Are you looking for a better way to improve your PEGylation yield? I bet you are. Keep reading then……..
Many parameters affect PEGylation process. The surface accessibility of the reactive site of amino acids is the most critical. On protein surfaces, there exist hydrophobic patches and concaves that expel water and thus hydrophilic PEGs. Reactive sites such as cysteine residues can be buried inside the hydrophobic domains. This makes the PEGs hardly contact the free thiols. It has to contact to react. Improving the surface accessibility of reactive sites such as cysteine residues is demonstrated to improve PEGylation efficiency. How to achieve this?
The answer is to temporarily unfold protein structures such as changing pH values, ionic strength or even externally applied stress, all of which could potentially change the protein conformation to allow PEGylation, followed by re-forming the native 3D structure.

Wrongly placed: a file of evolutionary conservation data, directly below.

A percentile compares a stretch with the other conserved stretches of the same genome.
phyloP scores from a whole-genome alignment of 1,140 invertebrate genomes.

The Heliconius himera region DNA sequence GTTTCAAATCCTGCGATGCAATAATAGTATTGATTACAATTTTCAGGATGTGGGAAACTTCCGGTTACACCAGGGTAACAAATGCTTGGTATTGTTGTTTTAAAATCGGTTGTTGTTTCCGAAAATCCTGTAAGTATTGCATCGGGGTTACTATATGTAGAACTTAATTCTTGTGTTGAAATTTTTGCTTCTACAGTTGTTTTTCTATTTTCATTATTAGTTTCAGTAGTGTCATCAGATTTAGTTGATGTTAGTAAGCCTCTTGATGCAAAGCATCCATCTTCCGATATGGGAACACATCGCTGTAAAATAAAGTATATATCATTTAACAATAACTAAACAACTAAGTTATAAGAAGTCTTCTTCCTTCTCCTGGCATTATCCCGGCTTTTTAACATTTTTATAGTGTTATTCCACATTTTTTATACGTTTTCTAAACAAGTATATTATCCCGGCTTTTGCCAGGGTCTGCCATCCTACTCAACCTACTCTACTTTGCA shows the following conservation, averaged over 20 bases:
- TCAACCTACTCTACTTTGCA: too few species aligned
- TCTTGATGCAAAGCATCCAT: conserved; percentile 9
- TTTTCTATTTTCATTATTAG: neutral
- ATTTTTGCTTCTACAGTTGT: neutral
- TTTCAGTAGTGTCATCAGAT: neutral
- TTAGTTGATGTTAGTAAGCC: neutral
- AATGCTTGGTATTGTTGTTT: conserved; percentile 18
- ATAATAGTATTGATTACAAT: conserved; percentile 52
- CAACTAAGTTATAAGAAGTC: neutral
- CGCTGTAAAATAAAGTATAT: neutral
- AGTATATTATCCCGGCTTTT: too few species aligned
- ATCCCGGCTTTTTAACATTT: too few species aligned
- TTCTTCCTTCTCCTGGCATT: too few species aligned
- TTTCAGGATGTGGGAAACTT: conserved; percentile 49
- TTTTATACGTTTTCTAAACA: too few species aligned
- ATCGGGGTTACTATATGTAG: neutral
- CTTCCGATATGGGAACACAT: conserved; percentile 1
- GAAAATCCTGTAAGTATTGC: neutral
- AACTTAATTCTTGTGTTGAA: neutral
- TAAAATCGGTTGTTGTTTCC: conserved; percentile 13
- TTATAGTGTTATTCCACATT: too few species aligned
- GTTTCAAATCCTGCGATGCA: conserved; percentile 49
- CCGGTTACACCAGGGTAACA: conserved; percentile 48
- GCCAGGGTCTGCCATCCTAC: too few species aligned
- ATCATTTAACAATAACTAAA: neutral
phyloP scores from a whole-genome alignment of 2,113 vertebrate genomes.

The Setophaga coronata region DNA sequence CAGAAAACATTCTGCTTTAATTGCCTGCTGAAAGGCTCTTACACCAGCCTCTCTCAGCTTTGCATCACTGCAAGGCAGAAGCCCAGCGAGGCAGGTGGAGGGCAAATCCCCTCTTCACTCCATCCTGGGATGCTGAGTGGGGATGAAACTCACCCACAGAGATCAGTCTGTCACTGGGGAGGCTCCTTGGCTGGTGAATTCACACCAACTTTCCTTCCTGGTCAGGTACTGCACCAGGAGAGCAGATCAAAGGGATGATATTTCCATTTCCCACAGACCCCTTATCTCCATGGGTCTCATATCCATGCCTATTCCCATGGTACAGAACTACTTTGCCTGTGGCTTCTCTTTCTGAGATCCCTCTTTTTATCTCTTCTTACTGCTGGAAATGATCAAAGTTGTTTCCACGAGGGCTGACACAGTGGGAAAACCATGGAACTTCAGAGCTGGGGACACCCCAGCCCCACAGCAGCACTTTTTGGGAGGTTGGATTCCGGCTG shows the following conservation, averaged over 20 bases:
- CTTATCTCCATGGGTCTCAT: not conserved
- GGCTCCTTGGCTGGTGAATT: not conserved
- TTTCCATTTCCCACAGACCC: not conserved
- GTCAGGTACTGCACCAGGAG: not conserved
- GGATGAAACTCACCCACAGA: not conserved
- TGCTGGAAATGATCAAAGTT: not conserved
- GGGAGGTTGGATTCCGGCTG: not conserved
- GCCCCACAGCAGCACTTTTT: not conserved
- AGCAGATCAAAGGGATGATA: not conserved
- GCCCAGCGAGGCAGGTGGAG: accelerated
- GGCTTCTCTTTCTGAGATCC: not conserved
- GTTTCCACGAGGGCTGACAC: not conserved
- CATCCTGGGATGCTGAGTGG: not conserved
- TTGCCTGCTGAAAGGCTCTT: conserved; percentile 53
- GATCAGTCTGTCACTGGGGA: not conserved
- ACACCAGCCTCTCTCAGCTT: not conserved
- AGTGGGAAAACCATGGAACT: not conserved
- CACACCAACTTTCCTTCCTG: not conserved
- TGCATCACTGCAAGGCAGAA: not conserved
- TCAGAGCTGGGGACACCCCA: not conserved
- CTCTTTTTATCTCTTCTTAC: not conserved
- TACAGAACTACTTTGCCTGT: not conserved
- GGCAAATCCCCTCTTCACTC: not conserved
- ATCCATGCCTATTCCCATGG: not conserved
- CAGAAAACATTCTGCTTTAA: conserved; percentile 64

Just be smart, and sometimes a bit crazy to try different things. A paper in one ACS journal of Bioconjugate Chemistry doi: 10.1021/acs.bioconjchem.7b00531 solved this problem by applying high pressure to the PEGylation process. At 250 mega-pascals, 90% of protein human ciliary neurotrophic factor (CNTF) was PEGylated without using excess of PEG reagents, which normally have to be used to achieve even a low degree such as 5-10% of PEGylation. Upon PEGylation, the protein reversibly refolds.
Go ahead to try it.